3. When this is referred to inside an arrow function, it will look up the scope to find this value. It behaves like lexical scope.

Let's look at first example:

let myObj = {
  breakfast: 'taco',
  sayBreakfast: () => {
    console.log(`I had ${this.breakfast} for breakfast`)
  }
}
window.breakfast = 'pizza'

myObj.sayBreakfast() // pizza

Let's see if this makes sense while keeping the 3 rules above in mind:
when we call myObj.sayBreakfast(), it looks up to myObj, but since myObj does not have this (rule #2), it will look one more up, the global/ window object (rule #1). It saw that global/window has this.breakfast = 'pizza', so it prints pizza.

Now add a regular function to object:

let myObj = {
  breakfast: 'taco',
  sayBreakfast: () => {
    console.log(`I had ${this.breakfast} for breakfast`)
  },
  sayRegBreakfast: function() {
    console.log(`I had ${this.breakfast} and it was yummy`)
  }
}
window.breakfast = 'pizza'

myObj.sayBreakfast() // pizza
myObj.sayRegBreakfast() // taco

You'll see that using regular function gives "taco" and arrow gives "pizza".

Let's call an arrow function from global object scope. We should expect it to have this from global scope. Is it true?

window.secondBreakfast = 'eggs';

const saySecondBreakfast = () => {
  console.log(`I had ${this.secondBreakfast} for second breakfast!`)
}

saySecondBreakfast() // eggs

I was in disbelief when I see this either, so let's prove it further. The example below is from getify archive:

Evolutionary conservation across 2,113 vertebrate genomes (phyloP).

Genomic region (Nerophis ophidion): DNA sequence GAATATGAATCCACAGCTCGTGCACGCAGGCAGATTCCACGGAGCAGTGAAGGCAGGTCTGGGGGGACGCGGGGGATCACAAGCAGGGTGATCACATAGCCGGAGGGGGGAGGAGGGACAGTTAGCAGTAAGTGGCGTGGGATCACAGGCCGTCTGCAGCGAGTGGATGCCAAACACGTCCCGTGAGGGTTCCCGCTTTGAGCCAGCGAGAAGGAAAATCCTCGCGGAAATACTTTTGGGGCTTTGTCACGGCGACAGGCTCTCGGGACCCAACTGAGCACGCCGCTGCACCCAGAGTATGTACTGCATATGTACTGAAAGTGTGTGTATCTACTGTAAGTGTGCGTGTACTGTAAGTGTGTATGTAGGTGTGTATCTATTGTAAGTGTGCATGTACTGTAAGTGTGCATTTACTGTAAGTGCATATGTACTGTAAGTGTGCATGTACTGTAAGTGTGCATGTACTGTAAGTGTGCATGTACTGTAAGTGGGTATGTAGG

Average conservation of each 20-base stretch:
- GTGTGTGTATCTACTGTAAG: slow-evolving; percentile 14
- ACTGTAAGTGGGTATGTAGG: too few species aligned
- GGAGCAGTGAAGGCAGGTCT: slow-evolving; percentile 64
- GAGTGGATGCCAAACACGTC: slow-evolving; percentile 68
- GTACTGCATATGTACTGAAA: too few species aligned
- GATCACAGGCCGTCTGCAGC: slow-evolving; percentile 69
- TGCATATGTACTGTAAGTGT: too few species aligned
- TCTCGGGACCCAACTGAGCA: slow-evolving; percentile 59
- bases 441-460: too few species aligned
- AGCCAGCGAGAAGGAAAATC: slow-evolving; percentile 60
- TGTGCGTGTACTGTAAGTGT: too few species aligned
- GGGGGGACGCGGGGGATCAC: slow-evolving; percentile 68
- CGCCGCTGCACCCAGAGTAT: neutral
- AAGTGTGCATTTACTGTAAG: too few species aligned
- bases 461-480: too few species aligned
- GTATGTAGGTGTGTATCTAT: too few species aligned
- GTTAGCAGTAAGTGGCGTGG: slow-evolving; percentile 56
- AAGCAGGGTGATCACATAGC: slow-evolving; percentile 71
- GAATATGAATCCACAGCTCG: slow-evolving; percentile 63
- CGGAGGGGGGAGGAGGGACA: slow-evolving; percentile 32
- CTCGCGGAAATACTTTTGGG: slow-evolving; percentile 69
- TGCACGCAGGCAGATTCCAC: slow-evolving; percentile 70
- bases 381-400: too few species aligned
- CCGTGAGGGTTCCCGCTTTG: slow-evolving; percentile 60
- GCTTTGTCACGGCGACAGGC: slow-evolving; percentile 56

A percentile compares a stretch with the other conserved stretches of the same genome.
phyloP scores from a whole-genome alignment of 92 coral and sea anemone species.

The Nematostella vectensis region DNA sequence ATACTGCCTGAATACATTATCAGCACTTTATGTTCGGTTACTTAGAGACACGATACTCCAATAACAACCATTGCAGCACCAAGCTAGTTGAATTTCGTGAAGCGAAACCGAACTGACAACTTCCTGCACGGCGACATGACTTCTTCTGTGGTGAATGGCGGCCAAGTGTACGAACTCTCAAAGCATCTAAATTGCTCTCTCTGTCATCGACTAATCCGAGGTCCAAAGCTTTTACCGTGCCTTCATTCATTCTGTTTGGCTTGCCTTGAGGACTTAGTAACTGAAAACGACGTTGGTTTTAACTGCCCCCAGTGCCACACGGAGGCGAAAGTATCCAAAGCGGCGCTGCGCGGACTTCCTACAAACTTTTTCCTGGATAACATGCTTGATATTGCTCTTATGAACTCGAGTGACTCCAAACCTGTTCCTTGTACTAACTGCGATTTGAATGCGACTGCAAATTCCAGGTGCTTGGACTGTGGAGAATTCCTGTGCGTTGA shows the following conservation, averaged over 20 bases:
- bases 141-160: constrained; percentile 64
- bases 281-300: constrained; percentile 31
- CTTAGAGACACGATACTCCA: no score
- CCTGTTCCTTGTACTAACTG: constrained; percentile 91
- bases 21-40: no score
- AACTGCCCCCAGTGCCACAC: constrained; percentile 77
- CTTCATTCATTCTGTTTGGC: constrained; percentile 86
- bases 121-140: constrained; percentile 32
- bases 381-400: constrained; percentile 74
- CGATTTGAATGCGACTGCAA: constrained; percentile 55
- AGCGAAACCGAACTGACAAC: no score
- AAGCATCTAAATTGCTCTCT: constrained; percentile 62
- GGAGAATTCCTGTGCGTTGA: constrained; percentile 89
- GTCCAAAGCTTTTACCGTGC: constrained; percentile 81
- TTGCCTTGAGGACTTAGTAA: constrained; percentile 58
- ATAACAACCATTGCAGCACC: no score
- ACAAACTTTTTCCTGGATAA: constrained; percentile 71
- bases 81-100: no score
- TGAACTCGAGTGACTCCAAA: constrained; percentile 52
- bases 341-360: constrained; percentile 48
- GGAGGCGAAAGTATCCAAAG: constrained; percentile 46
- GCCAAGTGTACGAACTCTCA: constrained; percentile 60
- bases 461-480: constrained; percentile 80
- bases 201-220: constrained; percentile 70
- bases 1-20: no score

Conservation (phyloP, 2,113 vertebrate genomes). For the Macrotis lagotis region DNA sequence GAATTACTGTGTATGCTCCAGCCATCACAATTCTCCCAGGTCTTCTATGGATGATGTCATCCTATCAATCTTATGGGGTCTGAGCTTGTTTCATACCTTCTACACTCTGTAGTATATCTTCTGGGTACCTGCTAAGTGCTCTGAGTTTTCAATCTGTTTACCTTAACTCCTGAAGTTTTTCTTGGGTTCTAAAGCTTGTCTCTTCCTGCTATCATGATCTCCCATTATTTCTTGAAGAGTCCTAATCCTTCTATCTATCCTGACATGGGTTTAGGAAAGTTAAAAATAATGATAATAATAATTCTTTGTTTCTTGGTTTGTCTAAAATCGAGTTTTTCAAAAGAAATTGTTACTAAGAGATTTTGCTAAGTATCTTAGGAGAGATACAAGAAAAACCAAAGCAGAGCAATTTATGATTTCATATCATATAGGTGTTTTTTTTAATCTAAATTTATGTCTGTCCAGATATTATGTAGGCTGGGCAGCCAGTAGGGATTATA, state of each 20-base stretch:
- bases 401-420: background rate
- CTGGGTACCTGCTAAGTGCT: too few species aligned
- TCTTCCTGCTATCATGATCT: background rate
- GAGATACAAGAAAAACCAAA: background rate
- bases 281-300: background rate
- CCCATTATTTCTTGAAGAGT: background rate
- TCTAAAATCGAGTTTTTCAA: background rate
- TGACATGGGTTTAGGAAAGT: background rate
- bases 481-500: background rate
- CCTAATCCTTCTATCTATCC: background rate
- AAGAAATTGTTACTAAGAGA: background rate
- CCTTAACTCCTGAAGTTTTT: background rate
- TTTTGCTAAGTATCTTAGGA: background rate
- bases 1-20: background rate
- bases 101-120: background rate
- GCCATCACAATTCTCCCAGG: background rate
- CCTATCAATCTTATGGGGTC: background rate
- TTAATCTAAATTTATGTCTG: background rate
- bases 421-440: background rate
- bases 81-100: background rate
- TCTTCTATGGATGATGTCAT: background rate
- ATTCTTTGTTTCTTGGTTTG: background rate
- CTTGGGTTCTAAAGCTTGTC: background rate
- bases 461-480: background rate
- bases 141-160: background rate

function foo() {
    return function() {
        return function() {
            return function() {
                console.log("Id: ", this.id);
            }
        }
    }
}
foo.call( { id: 42} )()()() // undefined

vs

function foo2() {
   return () => {
      return () => {
         return () => {
            console.log("id:", this.id);
         };
      };
   };
}
foo2.call( { id: 42 } )()()() // 42

(Btw, call assigns this to function we are calling - foo/ foo2 itself - with the argument object we pass)

Remember that only arrow function looks up lexically; the first example looks for this inside the third nested function and found nothing, so it returns undefined.

While foo2, finding no this inside third nested function, lexically looks up for next available reg/ global function's this. It found foo2's this (from foo2.call({id: 42})) first (remember rule #1), so it prints 42.

If there had been a regular function on the second example earlier, it wouldn't have found it, like:

function foo3() {
   return () => {
      return function() { // this is regular function now
         return () => {
            console.log("id:", this.id);
         };
      };
   };
}
foo3.call({id:101})()()() // undefined

But if we gave this to where the return function() {...}) is, it would have found it. Because when arrow function lexically looks up and found the first regular function, that function is given this value of 101.

function foo3() {
   return () => {
      return function() { 
         return () => {
            console.log("id:", this.id);
         };
      };
   };
}
foo3()().call({id: 101})() // 101

So that's it folks! This is definitely only the tip of iceberg, but this should be enough to get you started - pun intended 😁.

Let me know if you have questions/ found mistakes - thanks for reading and happy codin'!!

More Readings:

Posted on by:

iggredible profile

Igor Irianto

@iggredible

Husband 👫. Programmer 💻. Vim 🤓. Web Development should be explained as simple as possible, but no simpler 💡

Discussion

markdown guide
 

I personally never had issues with 'this'. Pun intended.

But i do understand why 'this' can be tricky to some.

Good article.

 

This article sums it up quite well. Good job! Nice!

 

Thanks! Glad you found it helpful 👍